In April 2009, the United States Centers for Disease Control and Prevention (CDC) issued a report on mortality related to mesothelioma, a fatal cancer primarily associated with exposure to asbestos. The report indicated the number of malignant mesothelioma deaths is continuing to increase each year despite the ban since 1982 on most uses of asbestos. Given the long latency period for asbestos-related disease, the CDC estimates the number of mesothelioma deaths will continue to rise for a short time before beginning a slow decline.
Wheeler Trigg O'Donnell partner John Fitzpatrick sees a corollary rise in the number of liability lawsuits being filed by plaintiffs' attorneys on behalf of those who have developed malignant mesothelioma.
In one such case, Pelletier, et al. v. Alfa Laval Inc., et al., No. BC381497 (Cal. Sup. Jun. 26, 2009), a WTO trial team led by Fitzpatrick and WTO partner Erik Nadolink obtained a defense jury verdict for their client, Leslie Controls, the sole remaining defendant at trial after the other original defendants reached pre-trial settlements with the plaintiff. A jury deliberated for less than 20 minutes before deciding that Leslie Controls was not liable for the plaintiff's mesothelioma.
The claims were made on behalf of Gerard Pelletier who was allegedly exposed to asbestos-containing gaskets and packing incorporated in the Leslie valves and asbestos-containing insulation manufactured by another company and applied by the Navy shipyard. The claims were related to Pelletier's period of service on a U.S. Navy destroyer from 1957 to 1961.
During trial, WTO lawyers argued three main points. One, there was no reason for a valve manufacturer to warn about the hazards of asbestos gaskets or packing contained in their valves based on the medical and scientific literature at the time which concluded there was no danger of exposure to these materials. Secondly, the Navy was aware of asbestos hazards from insulation, had concluded there was no danger to asbestos gaskets and packing, and, consequently, made no changes to standard operating procedures, even as late as the mid 1990s. Thirdly, the plaintiff was never exposed to the asbestos in the valves Leslie Controls supplied to the U.S. Navy during World War II because the asbestos-filled gaskets in the valves were clad in copper.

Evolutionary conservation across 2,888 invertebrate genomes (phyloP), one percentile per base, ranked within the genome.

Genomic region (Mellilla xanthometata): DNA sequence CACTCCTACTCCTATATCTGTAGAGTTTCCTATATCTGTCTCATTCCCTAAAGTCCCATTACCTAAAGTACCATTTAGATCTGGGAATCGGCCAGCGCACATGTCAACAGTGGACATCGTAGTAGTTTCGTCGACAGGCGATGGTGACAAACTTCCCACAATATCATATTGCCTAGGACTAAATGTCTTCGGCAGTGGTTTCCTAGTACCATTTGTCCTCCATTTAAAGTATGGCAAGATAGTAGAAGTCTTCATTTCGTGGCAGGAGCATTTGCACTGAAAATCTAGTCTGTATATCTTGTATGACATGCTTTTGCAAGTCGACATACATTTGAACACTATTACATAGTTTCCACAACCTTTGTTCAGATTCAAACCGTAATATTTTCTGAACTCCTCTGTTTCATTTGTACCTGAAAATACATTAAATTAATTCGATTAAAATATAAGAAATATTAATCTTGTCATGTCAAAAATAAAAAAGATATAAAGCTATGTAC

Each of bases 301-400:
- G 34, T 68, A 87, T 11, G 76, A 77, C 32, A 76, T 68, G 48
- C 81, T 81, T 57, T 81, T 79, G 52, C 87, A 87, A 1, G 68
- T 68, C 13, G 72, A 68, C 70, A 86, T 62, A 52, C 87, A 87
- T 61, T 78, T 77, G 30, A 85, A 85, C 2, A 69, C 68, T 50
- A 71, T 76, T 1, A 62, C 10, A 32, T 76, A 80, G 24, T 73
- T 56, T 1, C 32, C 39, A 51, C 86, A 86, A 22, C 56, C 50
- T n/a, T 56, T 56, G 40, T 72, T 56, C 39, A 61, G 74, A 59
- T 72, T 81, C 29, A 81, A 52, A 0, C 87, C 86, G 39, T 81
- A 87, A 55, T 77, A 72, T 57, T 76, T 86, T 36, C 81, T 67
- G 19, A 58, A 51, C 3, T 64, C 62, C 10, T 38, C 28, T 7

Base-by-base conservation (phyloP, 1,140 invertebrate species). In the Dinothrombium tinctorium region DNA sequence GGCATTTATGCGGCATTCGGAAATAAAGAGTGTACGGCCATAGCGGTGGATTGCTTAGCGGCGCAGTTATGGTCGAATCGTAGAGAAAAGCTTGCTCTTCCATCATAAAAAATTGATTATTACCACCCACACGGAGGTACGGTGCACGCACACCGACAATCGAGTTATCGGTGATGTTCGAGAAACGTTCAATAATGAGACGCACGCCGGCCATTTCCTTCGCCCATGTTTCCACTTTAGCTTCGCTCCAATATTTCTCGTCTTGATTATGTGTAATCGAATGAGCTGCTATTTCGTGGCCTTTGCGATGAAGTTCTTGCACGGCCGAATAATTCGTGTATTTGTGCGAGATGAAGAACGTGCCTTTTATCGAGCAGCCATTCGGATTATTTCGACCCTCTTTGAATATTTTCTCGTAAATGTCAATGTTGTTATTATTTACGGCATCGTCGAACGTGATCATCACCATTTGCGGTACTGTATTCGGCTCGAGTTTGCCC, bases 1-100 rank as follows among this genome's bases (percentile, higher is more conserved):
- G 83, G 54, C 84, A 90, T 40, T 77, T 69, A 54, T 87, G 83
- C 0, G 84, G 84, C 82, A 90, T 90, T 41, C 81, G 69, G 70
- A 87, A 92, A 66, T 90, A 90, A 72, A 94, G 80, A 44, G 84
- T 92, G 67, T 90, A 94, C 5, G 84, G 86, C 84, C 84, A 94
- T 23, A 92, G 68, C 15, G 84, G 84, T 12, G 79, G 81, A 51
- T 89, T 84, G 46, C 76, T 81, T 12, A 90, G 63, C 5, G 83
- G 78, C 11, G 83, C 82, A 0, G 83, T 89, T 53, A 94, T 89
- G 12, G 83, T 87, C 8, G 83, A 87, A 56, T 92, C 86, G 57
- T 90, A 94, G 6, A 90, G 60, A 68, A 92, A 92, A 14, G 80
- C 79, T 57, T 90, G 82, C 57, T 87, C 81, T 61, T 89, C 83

The plaintiff had requested $16MM in damages with 30% liability assigned to Leslie Controls. On June 26, 2009, after a two-week trial, the jury issued a verdict in favor of Leslie Controls finding that Leslie had no duty to warn about the dangers of asbestos and that the plaintiff was not exposed to asbestos-containing gaskets or packing materials in a Leslie valve.
As plaintiffs' attorneys increase their efforts to develop new liability claims, Fitzpatrick encourages defendants, and especially equipment manufacturers, to challenge the claims at trial rather than settle. Pelletier v. Alfa Laval Inc
, No. BC381497 (Cal. Sup. Jun. 26, 2009)